In the fall of 2004, I took my first 3-month sabbatical. Brooke and I were not yet parents. We were living in Colorado Springs and I was serving as the Associate Minister for Children, Youth, and Families. The focus of that sabbatical was to visit other worshiping communities near and far. The primary adventure was a solo trip to France and Scotland. In France, I spent a week with the Taizé Community and in Scotland I spent several days at the Iona Abbey. I have many stories to tell from that trip, but in this post I want to describe the moment I discovered I was a gnat.
The Taizé Community near the town of Taizé, France was established during World War II as an ecumenical community that helped shelter Jews fleeing Nazi occupiers. Following the war, the community members became more intentional about forming a place of worship and hospitality. To this day people, primarily young people, come from all over the world to become a part of this intentional community for a day, a week, a month, or more.
When you arrive at Taizé, you are welcomed by signs with the word “Welcome” in virtually every language. As you register, you are given a place to sleep, a small group to meet with, and a task to fulfill each day you are there. For three of the days I was at Taizé, my job – if you want to call it a job – was to go to a beautiful garden – Jardin St. Etienne – and remind people that it was a place of quiet. In other words, my job was to be a “shusher,” and to gently ask people to put away their hacky sacks and frisbees. My shift was 3 hours and that means I spent a significant amount of time by myself in a beautiful and quiet place.
I got so bored. I know, I should have been more appreciative and “spiritual,” but I wasn’t, at least not to begin with. I liked being there, but after awhile I noticed my brain wanting more stimulation. And yet it was my job to be there, so I remained, feeling restless and waiting for my shift to end. By the second day, I was not looking forward to going to the lovely garden for my shift, but that’s what I’d signed up for so I went. About a half-hour into it, I was overwhelmed with restless boredom. I now know that it was my ego desperately revolting against the lack of social stimulation. It was my normal consciousness wanting distraction. But I also sensed I was being summoned, gently coaxed into deeper waters, enticed into losing myself so I could find myself again.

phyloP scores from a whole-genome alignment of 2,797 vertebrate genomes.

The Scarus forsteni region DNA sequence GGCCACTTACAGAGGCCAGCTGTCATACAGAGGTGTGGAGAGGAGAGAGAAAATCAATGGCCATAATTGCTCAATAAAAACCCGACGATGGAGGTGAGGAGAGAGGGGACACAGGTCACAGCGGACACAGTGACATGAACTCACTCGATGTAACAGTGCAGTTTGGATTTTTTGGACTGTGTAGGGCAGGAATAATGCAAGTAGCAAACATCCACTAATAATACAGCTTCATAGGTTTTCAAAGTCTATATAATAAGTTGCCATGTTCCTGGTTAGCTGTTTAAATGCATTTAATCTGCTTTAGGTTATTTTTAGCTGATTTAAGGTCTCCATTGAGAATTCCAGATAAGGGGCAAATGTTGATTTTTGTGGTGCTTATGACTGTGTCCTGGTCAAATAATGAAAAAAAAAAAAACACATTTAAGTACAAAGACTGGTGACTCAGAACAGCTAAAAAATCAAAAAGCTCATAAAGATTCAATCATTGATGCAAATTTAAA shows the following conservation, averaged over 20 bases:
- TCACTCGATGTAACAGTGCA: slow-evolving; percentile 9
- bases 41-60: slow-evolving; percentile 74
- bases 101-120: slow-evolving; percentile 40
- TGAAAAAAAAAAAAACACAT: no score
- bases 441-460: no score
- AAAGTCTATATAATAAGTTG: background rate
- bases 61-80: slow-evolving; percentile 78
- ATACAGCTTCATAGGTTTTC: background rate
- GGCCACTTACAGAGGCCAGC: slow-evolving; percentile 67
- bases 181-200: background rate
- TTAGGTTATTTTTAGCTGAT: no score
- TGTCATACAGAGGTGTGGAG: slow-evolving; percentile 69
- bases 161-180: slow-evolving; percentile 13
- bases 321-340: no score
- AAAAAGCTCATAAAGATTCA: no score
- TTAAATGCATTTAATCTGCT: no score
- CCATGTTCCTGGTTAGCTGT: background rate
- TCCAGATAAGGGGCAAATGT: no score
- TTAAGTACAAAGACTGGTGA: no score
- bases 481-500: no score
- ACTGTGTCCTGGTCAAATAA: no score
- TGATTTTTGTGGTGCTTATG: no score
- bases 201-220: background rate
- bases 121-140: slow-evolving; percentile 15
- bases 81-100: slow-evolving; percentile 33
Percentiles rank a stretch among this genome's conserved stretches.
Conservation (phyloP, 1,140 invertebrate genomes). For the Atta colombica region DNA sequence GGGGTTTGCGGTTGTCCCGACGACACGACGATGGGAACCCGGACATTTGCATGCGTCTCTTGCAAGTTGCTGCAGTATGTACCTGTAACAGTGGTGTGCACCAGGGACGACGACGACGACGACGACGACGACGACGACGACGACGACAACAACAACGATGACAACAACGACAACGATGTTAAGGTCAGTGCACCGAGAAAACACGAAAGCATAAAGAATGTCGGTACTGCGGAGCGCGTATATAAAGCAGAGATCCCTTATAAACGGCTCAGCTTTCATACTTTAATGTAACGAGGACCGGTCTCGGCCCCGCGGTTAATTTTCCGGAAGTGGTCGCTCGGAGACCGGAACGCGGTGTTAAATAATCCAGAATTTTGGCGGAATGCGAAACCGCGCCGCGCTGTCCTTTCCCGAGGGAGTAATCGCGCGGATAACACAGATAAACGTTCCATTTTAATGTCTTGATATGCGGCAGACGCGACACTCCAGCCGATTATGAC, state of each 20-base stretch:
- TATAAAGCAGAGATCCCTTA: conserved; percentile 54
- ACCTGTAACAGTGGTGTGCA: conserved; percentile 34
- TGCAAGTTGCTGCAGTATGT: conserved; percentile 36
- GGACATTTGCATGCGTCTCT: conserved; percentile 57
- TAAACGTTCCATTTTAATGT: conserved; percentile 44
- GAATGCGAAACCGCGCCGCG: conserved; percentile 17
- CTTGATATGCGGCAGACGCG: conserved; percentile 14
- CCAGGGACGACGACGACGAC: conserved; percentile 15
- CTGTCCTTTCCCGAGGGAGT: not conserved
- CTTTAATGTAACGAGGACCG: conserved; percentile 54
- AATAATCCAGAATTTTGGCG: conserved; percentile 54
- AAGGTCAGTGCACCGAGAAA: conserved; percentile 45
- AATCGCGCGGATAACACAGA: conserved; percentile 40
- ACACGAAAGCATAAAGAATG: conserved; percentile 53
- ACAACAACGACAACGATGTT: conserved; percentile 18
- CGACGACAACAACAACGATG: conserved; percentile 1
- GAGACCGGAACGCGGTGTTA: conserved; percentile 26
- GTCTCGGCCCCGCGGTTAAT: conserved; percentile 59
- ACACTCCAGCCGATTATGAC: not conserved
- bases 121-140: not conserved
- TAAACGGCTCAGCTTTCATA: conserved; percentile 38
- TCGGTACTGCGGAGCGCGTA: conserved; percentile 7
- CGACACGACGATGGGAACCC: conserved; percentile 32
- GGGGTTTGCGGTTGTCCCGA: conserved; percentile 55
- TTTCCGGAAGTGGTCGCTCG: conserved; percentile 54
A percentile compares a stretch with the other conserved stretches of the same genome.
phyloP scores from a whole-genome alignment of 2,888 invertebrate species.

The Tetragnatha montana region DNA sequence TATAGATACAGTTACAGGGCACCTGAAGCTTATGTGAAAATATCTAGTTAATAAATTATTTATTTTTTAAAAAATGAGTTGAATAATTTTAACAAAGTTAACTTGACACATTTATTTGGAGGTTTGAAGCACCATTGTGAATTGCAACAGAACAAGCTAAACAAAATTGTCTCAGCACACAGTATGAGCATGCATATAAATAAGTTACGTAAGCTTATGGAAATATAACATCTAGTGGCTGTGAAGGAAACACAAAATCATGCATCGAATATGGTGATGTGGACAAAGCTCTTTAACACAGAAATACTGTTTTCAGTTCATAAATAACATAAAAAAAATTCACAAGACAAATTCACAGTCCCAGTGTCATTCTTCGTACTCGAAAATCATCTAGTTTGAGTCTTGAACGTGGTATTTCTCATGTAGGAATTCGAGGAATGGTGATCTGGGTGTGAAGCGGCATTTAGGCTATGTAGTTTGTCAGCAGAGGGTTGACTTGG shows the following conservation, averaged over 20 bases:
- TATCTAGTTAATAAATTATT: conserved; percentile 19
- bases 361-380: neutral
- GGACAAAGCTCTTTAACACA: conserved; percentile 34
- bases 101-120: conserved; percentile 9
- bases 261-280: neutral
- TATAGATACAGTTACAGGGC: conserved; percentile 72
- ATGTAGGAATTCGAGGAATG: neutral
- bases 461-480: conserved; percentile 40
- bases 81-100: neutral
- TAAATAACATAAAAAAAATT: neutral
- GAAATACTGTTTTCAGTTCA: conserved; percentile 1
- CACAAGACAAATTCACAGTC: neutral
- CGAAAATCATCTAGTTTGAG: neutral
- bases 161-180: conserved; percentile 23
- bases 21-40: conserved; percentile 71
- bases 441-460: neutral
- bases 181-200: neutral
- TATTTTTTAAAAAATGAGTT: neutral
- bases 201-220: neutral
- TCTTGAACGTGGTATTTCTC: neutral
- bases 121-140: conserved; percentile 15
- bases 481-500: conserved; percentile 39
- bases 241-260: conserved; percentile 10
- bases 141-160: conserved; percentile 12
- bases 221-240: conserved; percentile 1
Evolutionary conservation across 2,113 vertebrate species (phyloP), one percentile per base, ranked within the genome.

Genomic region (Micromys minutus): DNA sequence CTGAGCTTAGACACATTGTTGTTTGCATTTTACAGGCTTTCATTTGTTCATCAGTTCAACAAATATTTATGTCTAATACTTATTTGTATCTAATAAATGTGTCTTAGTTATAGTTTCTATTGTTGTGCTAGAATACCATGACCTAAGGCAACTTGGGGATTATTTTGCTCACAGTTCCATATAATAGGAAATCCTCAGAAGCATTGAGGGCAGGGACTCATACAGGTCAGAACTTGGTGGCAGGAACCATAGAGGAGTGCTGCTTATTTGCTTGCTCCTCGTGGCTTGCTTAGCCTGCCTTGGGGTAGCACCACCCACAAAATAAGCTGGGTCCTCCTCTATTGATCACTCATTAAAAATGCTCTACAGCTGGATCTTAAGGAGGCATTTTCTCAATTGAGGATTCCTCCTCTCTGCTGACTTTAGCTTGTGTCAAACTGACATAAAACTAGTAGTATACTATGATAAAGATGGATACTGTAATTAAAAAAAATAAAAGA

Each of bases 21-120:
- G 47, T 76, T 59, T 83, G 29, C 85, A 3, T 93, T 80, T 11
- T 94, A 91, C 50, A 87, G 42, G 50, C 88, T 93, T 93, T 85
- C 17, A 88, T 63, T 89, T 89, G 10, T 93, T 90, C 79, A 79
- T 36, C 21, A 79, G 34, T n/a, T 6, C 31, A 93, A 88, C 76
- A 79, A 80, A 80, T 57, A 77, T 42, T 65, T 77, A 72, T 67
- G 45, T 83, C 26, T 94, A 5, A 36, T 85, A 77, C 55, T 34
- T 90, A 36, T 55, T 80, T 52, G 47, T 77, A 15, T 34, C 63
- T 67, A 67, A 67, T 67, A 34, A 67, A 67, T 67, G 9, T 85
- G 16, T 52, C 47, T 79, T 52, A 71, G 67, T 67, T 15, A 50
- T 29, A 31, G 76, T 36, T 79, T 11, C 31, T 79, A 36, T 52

I remember sitting on an old wooden bench next to a pond, aware of the breeze playing in the leaves above me and seeing their reflection in the still water. And in that moment, I decided to stop resisting. I decided to give in to the boredom and accept it. I decided to be who I was where I was and how I was. And when I did that, a new consciousness presented itself to me as if a transparent linen shroud fell from before my eyes that I had not noticed was there.
In this new conscious space, I couldn’t help but smile and marvel at everything. I looked around and realized that everything I could see was exactly as it should be, perfect exactly as it was. The pond and the leaves and the breeze and the bench and the hacky sackers and the birds and the mud and the grass and the buildings were all perfectly lovable exactly as they were. And when I thought about myself, I laughed out loud. I am nothing, I thought, and it was the most liberating thought I’ve ever had. With delight, I followed this path of blissfull nothingness. I am a gnat, I thought. No, I am dead gnat. Ha! I am a dead gnat eaten by a bird, then shat out and stepped on by a chipmunk, then scraped off on a rock that rolls down a hill and disappears into the water, dissolving into nothingness.
It was glorious. For a fleeting number of minutes, my ego was not in control, did not need comfort or affirmation. It was more than enough to be a forgotten gnat because I was surrounded by a love so much greater than my ego, so much greater than the sum of all egos, so much greater than any idea or plan, so much greater than existence itself. This love was what created, encompassed, and filled all of existence. To say that it was “enough” is too small a thing. It was, and is, everything, everywhere, forever.
The experience didn’t last. Intensely, it happened for about an hour. The visceral memory of it stayed with me for days. Eventually, it became more distant, but that hour in that garden haunts me still. I’ve come to understand it as a mystical experience of the Living God, a God who is so free from our human categories and common experiences that we rarely have anything like a direct experience. The human ego is too interested in control to have an experience of a God who is that free. And the self-centered ego would not be able to handle it if God were imposing Godself all the time. Therefore, I try to content myself with the few experiences like this that I have had. I try to have compassion for others no matter how they are experiencing life in any given moment. And I try not to take myself so seriouly all the time. After all, I found great joy when I discovered that “I am a gnat.”